The question is, “Was I taking a picture of the corn, or of the barn?” I could make a case for either scenario.
Let me tell you about a dream I had a few nights ago. Since I seldom remember my dreams, I always feel that the remembered ones are significant, not just crazy. Though I must admit that the ones I remember are always odd.
I dreamt that I was in bed, but I was not alone in the bed. There was no one human in the bed, but rather there was a large, poisonous albino snake in bed with me. The snake was not only large, poisonous and an albino, but also it talked…in English. How odd. I was very nervous to say the least. I am not fond of snakes to begin with, but to find one in bed with me was more than disconcerting. The snake was trying to reassure me that it would not bite me, but I was not reassured when it slithered behind me (I was lying on my left side in a semi-fetal position), and I could no longer see it. I could feel it close behind my neck as it spoke in soothing tones. I didn’t care what it said, I was imagining it sinking its fangs into my neck.
I decided that I had to get out of the bed without being attacked by the snake, but knew that it could strike faster than I could roll out. I pondered the situation briefly as the snake continued to speak. I tensed all of my muscles, and then flexed my way out of the bed. I know that it sounds unrealistic, but it was a dream after all.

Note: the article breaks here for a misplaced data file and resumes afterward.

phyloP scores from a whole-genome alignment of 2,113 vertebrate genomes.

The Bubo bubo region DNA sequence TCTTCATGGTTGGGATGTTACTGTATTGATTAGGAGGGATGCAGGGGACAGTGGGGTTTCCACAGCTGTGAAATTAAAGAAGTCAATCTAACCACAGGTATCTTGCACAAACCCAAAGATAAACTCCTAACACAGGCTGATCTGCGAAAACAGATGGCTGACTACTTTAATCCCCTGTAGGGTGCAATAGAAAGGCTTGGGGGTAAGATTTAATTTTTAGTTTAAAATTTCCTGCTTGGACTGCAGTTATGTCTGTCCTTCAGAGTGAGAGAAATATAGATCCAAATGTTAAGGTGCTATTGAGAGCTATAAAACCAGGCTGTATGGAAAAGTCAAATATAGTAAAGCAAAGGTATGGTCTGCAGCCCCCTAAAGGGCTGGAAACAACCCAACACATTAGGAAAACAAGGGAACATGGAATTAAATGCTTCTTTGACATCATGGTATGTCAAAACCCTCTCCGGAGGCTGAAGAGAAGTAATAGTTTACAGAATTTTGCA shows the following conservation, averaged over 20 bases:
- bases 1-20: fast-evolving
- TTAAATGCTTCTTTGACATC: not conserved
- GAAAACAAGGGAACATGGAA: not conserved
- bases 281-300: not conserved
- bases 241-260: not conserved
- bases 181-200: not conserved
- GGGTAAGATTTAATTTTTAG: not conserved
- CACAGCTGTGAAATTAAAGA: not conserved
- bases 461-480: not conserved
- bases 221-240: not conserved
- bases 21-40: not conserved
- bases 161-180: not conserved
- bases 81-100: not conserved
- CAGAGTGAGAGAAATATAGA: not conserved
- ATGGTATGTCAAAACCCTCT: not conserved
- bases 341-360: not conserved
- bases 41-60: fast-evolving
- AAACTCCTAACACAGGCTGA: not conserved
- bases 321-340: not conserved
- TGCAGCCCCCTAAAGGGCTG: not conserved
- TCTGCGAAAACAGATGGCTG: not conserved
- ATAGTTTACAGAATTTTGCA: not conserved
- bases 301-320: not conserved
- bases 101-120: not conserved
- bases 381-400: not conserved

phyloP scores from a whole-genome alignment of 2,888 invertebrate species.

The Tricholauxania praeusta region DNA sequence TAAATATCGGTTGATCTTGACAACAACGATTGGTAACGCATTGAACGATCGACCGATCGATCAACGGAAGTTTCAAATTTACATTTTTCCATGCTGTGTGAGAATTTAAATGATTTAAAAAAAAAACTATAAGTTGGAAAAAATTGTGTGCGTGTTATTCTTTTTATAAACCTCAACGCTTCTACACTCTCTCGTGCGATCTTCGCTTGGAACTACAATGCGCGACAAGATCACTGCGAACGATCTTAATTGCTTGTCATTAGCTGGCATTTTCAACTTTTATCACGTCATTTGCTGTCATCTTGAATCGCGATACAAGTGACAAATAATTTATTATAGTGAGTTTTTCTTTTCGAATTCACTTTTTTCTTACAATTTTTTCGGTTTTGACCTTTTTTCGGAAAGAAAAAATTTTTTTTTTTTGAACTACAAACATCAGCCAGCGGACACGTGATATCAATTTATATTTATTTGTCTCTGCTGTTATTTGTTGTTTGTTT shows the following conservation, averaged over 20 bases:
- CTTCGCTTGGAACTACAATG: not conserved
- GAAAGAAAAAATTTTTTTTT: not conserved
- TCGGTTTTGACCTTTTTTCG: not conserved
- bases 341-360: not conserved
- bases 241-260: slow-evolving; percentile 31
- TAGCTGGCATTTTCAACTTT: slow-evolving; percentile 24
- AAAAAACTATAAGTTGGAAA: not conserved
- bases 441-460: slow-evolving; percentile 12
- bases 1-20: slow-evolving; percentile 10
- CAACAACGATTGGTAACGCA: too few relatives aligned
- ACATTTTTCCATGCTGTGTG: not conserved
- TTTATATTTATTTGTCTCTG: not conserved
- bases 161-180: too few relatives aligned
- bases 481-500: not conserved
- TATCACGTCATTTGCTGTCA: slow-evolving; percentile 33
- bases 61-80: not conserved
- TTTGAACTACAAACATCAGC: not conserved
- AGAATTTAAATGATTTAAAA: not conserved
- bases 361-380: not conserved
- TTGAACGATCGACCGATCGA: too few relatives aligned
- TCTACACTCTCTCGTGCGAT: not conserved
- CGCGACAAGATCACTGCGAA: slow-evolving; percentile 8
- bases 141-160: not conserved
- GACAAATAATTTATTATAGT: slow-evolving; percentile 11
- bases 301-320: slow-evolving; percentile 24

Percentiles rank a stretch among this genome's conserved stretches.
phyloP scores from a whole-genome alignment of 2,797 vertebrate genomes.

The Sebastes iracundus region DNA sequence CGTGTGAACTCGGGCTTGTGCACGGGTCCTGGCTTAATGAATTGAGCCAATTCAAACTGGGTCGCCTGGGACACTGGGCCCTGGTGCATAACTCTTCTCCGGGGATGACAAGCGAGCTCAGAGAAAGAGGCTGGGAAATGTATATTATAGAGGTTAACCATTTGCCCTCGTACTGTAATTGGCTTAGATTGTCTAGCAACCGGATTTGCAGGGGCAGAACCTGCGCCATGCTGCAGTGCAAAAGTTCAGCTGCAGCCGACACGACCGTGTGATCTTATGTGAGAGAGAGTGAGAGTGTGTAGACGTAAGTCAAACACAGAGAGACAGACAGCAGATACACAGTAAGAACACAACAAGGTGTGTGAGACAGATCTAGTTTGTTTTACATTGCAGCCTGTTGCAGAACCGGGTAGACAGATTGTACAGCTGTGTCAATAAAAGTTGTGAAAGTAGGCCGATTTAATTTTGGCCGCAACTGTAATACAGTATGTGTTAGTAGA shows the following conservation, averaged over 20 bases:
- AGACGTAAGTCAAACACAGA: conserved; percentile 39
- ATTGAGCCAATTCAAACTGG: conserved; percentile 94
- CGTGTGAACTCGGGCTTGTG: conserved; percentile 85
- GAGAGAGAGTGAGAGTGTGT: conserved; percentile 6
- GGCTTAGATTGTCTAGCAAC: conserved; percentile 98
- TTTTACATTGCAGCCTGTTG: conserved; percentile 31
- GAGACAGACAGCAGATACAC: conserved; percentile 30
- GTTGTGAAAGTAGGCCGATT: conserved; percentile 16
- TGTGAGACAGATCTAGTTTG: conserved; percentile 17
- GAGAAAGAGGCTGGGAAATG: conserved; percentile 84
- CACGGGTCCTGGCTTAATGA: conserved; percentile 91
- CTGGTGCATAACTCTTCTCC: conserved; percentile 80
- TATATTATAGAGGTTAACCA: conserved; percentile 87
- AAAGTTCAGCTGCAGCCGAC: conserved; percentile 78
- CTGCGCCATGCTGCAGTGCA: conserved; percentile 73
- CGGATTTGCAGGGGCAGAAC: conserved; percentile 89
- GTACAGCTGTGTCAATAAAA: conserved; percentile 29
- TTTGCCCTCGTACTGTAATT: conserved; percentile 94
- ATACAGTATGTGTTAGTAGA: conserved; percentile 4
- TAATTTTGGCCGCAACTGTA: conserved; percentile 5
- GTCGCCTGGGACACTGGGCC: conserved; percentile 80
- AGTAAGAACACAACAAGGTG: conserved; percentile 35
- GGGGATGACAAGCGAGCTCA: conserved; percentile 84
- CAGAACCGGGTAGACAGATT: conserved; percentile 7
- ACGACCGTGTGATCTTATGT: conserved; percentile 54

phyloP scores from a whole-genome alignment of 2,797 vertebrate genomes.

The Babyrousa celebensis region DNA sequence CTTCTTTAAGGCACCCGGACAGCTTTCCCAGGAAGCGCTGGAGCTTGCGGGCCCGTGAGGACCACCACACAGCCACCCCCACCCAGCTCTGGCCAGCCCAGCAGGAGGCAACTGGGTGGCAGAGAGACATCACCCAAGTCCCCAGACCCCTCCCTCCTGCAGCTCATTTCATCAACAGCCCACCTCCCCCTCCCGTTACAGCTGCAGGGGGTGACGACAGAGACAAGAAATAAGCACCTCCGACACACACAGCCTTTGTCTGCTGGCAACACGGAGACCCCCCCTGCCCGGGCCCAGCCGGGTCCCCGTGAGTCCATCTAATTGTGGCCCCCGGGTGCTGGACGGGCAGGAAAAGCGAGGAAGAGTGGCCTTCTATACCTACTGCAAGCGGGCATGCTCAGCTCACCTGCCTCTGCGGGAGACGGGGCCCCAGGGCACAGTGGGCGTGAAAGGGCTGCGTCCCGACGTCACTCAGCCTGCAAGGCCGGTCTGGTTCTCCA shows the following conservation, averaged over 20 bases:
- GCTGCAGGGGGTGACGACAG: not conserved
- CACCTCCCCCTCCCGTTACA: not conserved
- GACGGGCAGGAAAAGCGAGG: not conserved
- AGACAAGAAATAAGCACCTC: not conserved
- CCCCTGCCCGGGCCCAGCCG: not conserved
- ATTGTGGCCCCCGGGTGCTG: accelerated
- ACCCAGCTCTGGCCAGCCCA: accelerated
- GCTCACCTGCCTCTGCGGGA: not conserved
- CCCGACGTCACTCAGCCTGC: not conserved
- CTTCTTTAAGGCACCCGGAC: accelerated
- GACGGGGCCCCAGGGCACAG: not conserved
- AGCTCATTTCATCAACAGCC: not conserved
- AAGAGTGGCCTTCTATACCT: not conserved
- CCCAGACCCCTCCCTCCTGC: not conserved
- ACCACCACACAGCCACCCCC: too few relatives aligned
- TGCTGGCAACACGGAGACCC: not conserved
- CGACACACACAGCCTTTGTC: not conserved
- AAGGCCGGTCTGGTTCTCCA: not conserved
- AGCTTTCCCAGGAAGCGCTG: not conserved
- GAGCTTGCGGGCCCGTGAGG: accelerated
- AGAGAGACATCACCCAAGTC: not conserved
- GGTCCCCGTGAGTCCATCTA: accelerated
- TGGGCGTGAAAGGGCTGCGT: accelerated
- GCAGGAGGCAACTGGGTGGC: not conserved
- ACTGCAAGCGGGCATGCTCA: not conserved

At that point I woke up…standing beside the bed. That has never happened to me before, and I hope it never happens again.
I thought that I should try to find an interpretation of this dream on the Internet, but I am just as confused after doing a quick search. One website told me that a dream of a poisonous has something to do with corruption or contamination, or that I lack integrity…stupid website. Elsewhere on that same site I’m told that a white snake represents something genuine or positive in your life that corrupts or contaminates everything else around it. Huh?
On other websites I’m told that to dream of snakes, is a foreboding of evil in its various forms and stages. If they bite you, you will succumb to evil influences, and enemies will injure your business.
I’ve given up trying to find an explanation of the dream, but I’m pretty sure that getting out of bed in my sleep shows that I want to avoid big white poisonous snakes…that talk.